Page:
Ryan White HIV/AIDS Program - State Profiles U.S. Department of Health and Human Services: Health Resources and Services Administration Ryan White HIV/AIDS Program

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Ryan White Program Clients ADAP Clients Oral Health Program Clients

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2012 State Profiles

This website provides detailed national and state-level information on Ryan White HIV/AIDS Program grantees, providers, and clients. Reauthorized by the Ryan White HIV/AIDS Treatment Extension Act of 2009, the Ryan White HIV/AIDS Program funds primary care and support services for people living with and affected by HIV disease (HIV negative clients and partners, those with unknown HIV status, and other family members of an individual who is HIV positive) that lack health insurance or financial resources to pay for their care. In 2012, an estimated 536,219 people (commonly referred to as "clients") received at least one Ryan White HIV/AIDS Program funded service. The program also funds training, technical assistance, and demonstration projects to advance the work of funded agencies.

Every year, recipients of Ryan White HIV/AIDS Program funds are required to report, via several program Parts,* to the Health Resources and Services Administration's HIV/AIDS Bureau (HRSA/HAB) regarding how those funds have been used to provide services to low-income and underserved individuals and families living with HIV/AIDS. The Ryan White HIV/AIDS Program Services Report (RSR) is the annual reporting instrument that agencies and organizations receiving Ryan White HIV/AIDS Program funds complete to describe:

  1. grantee organizational characteristics,
  2. provider characteristics,
  3. client characteristics, including:
    • demographic information
    • Ryan White HIV/AIDS Program-funded services
    • clinical information.

These Profiles include information on each state's total population and the state's HIV/AIDS epidemic. Data from the Ryan White AIDS Drug Assistance Program (ADAP), as well as the Dental Services or Oral Health Programs, are included in this State Profiles. However, the ADAP and the Dental Services Programs (Dental Reimbursement Program and the Community-Based Dental Partnership Program) are not part of the RSR. Their data are reported separately in this State Profiles. The profiles also include HAB performance measures based on the U.S. Department of Health and Human Services' key indicators and factors for HIV/AIDS as well as each state's progress in achieving the goals of the National HIV/AIDS Strategy.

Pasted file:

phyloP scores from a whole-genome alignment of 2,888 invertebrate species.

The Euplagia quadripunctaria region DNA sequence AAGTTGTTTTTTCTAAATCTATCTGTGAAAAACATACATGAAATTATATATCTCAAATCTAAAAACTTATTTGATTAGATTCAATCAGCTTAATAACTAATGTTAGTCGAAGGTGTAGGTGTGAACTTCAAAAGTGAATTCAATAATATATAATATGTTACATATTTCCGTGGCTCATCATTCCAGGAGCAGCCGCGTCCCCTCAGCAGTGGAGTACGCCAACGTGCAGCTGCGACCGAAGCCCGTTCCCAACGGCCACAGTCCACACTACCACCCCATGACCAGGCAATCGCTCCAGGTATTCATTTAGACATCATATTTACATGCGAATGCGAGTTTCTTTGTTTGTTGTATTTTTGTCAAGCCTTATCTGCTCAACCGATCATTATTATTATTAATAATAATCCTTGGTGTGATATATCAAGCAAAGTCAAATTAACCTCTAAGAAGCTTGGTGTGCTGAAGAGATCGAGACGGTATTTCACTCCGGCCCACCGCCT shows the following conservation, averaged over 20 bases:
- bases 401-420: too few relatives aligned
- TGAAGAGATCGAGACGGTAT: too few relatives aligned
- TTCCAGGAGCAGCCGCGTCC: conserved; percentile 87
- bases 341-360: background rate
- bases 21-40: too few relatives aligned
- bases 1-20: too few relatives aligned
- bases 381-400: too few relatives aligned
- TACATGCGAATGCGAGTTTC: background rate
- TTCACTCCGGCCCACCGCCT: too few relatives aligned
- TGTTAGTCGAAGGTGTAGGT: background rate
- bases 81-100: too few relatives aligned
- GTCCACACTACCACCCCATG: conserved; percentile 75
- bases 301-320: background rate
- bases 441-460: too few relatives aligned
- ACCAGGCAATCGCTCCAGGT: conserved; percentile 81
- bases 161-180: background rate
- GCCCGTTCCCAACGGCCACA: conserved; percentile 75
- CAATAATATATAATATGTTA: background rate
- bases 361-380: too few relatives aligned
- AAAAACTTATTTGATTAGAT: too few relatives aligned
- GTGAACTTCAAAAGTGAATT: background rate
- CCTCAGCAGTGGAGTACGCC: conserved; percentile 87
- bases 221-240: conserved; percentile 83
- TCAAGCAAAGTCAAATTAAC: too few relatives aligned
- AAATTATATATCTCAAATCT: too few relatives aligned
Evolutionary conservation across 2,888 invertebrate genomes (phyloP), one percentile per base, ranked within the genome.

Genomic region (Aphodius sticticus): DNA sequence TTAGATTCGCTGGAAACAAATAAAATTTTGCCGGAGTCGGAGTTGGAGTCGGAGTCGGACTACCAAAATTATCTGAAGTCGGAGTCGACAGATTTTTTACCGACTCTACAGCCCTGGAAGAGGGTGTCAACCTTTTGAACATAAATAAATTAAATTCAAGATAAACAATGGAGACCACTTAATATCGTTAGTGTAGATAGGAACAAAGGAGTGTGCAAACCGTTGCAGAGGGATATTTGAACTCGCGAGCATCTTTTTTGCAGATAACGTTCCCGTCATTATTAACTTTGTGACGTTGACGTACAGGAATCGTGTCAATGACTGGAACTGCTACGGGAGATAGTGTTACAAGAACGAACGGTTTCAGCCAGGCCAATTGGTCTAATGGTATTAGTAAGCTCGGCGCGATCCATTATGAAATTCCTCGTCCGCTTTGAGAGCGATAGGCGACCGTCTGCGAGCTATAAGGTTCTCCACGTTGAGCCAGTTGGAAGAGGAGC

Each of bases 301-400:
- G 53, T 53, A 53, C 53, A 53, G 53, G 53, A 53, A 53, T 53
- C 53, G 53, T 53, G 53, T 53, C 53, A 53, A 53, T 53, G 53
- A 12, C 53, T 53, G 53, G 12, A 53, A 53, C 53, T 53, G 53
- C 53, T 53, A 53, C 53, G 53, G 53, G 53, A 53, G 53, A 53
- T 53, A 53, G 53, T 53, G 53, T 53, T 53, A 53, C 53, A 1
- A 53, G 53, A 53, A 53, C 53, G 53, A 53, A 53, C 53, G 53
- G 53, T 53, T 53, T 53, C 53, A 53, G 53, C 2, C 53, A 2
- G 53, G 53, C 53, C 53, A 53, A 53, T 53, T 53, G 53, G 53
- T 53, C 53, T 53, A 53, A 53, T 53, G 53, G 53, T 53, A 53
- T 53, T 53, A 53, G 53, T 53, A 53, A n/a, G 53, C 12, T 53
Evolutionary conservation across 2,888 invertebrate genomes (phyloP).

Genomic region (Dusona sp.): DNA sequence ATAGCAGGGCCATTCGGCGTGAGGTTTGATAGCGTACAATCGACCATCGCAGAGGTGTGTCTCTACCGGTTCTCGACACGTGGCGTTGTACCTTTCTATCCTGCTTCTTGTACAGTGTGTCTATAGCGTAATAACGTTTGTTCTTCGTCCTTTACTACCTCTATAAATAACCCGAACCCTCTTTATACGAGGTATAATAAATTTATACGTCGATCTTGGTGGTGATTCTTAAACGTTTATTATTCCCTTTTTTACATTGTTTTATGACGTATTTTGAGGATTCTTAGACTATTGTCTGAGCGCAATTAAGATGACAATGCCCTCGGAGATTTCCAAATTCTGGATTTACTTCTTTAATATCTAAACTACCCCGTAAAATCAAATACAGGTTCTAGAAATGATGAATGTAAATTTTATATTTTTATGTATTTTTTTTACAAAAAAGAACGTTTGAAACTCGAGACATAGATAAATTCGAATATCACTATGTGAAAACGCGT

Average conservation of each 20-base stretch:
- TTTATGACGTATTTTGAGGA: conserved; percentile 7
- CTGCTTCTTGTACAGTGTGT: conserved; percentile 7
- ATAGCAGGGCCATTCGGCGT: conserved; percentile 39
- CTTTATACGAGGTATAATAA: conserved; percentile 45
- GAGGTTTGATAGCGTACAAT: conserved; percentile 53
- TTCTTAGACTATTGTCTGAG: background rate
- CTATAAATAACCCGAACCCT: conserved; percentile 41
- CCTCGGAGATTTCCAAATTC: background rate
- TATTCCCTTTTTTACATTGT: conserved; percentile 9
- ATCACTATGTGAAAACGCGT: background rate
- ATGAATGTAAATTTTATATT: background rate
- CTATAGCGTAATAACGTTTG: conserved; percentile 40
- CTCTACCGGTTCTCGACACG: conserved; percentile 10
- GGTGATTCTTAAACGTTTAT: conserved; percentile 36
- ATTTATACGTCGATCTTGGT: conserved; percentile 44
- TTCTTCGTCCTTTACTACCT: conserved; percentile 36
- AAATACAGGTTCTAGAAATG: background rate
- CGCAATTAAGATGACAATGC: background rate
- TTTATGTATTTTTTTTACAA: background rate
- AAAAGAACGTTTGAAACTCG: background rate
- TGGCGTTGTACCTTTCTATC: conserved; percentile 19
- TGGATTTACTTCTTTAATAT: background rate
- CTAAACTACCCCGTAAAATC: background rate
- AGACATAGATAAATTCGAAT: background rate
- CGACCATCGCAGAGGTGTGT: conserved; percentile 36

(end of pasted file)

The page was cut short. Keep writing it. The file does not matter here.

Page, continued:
Totals in the U.S. Profile (excluding overview data) include data for all states, Puerto Rico, Guam, and the U.S. Virgin Islands. Other U.S. territories are not included. The overview section only includes data for the 50 states and Puerto Rico.

To learn more about the Ryan White HIV/AIDS Program, please visit hab.hrsa.gov.

For additional state and national HIV/AIDS information, including new AIDS cases, AIDS deaths, HIV testing statistics and policies, funding for HIV prevention, and more, please visit the Kaiser Family Foundation website.

Note: Numbers reported in the following tables and charts reflect the information submitted to HAB by Grantees and Providers. HAB does not impute missing data, nor perform any weighting or modeling to remediate missing information or null values.

Note: **Indicates suppressed data due to small cell sizes. For confidentiality, cells with <10 clients are not included in the column, row, and percentage calculations. However, for charting purposes, a value of 9 has been assigned.

*Part A provides emergency assistance to Eligible Metropolitan Areas (EMAs) and Transitional Grant Areas (TGAs) that are most severely affected by the HIV/AIDS epidemic.